Response to feedback

Full feedback at Feedback from days 0 through day 3 and Feedback from days 4 through 8

First - thanks to all of you who gave feedback - it’s very helpful. Here I’m concentrating on the critical feedback to work out the best way to change.

We haven’t said this before, but the course we’re trying to teach you is new; we don’t know of anyone else trying to teach course exactly like this, a combination of programming practice and concepts in neuroimaging. So please, bear with us, we are learning too.

Course too slow / detailed

I think the course could move a little more quickly, with more emphasis being placed on office hours when catch-up work is required.

The focus on minute details – a blessing of the course – can at times become its curse, when lengthy, confusing discussions about obscure coding or math issues seem to detract from the big picture. Getting to the bottom of those details is without doubt important, but our time is limited, and attention could be better allotted to give priority to the most important things. +2

It may be useful to assign some reading before class introducing the issues to be dealt with next. For instance, the MRC webpages put together by Matthew and others are a good intro and may help to explain the problem we are trying to solve for anyone who doesn’t have much fMRI experience. Then, before going through the code, we could go over how we will approach the problem conceptually (or go over the statistics before they are implemented in the code). This way, even if people get lost in the code, they will be able to take away a big picture lesson on how to deal with common imaging issues in the future. +1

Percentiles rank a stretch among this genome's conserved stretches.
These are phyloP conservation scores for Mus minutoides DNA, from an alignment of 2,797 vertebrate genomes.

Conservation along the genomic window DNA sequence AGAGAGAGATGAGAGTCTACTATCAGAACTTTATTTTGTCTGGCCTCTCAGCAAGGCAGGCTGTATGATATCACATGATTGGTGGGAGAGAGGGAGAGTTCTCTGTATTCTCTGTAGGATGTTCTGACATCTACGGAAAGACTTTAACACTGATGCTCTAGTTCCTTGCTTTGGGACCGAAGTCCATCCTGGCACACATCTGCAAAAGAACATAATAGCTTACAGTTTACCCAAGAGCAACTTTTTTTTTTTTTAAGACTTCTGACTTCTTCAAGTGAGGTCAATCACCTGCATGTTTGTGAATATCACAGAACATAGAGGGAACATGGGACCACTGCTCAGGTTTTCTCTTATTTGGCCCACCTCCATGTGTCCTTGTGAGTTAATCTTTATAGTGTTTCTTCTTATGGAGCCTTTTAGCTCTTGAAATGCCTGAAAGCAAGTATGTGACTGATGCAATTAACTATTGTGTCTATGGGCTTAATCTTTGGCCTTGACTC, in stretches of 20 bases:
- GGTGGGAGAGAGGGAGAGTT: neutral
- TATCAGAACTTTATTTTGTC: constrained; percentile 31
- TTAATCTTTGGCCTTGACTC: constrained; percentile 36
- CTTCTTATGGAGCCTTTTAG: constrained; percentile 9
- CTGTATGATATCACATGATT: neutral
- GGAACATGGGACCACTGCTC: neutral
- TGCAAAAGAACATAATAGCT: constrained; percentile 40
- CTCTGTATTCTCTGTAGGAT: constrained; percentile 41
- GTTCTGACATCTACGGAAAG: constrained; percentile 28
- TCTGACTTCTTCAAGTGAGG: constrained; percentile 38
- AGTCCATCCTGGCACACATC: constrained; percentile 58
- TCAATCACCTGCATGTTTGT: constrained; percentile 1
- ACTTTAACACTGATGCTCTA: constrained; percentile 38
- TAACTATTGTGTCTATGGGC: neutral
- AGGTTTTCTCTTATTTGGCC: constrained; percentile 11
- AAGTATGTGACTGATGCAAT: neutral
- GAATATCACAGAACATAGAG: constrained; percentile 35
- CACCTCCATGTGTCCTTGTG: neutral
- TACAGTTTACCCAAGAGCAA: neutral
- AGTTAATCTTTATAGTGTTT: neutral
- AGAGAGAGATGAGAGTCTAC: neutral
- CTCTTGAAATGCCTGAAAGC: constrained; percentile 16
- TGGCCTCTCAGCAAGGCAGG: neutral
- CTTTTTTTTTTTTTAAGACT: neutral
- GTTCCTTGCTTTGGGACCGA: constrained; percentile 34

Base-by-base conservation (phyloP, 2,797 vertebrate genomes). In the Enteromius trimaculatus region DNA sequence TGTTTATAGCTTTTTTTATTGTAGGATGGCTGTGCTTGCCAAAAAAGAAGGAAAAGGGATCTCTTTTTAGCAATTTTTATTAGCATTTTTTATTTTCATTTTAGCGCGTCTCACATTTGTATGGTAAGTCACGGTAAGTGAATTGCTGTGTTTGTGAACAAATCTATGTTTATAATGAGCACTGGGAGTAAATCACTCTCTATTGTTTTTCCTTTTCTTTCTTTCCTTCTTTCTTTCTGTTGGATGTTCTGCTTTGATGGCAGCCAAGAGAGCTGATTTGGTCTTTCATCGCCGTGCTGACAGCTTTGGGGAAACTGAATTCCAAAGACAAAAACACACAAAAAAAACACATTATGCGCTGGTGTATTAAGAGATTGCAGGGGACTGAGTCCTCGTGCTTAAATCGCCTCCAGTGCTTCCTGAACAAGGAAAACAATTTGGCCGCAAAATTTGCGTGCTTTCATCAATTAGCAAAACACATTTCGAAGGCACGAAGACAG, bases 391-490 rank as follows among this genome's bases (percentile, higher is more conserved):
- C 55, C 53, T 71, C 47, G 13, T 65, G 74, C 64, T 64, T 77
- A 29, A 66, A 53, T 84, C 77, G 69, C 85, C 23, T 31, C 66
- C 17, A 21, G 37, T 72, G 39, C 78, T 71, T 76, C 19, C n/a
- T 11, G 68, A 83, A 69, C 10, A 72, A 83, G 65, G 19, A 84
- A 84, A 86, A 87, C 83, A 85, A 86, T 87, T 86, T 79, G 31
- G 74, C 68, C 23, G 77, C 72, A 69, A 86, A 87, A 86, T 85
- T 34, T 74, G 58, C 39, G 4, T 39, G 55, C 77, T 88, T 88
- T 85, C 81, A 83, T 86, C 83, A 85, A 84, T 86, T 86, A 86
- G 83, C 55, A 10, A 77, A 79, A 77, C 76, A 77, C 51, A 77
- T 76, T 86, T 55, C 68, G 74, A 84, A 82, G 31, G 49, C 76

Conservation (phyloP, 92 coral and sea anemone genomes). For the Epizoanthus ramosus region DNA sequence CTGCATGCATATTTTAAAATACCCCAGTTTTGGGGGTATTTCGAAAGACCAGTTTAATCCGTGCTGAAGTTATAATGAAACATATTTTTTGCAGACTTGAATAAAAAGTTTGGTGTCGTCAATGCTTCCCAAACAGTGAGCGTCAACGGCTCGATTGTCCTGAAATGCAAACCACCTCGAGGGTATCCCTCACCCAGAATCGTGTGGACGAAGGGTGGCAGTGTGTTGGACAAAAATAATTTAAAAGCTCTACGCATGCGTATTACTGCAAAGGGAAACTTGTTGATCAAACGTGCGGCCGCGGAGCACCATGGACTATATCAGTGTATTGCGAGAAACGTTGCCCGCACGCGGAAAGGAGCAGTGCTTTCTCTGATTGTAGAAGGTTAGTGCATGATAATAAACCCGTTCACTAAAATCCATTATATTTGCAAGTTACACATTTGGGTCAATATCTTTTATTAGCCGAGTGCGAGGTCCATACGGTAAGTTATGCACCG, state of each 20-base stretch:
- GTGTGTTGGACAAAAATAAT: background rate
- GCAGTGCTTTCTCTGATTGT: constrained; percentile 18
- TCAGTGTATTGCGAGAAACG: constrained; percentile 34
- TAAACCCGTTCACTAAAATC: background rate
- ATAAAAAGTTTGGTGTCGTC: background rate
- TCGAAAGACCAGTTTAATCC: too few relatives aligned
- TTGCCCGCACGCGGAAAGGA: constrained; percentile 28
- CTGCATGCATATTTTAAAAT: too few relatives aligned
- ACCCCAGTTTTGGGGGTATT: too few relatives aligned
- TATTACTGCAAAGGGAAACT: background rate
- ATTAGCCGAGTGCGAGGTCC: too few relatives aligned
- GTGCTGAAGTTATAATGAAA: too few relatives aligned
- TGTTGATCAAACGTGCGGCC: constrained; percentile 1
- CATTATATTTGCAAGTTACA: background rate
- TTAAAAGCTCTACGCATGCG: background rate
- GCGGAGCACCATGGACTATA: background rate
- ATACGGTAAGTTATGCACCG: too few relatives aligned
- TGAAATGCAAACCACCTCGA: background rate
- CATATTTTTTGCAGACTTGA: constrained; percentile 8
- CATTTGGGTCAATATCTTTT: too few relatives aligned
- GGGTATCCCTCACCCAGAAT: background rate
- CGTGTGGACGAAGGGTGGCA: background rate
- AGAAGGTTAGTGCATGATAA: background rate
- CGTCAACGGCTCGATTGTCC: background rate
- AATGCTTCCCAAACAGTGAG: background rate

It would be great if the instructors could point us to good reading material about the issues they aren’t able to delve deep into. +3

It would be nice to achieve a couple “big picture” items per class in order to keep the necessary attention to minute detail in context.+1

I’d like to learn a bit more about the pros/cons of various pre-processing steps. For instance, how can we test the best parameters to coregister the images we may have?

It’s clear that:

  • We’re going too slowly
  • There have been various times we’ve got bogged down in detail
  • We need to give a better overall picture of the analysis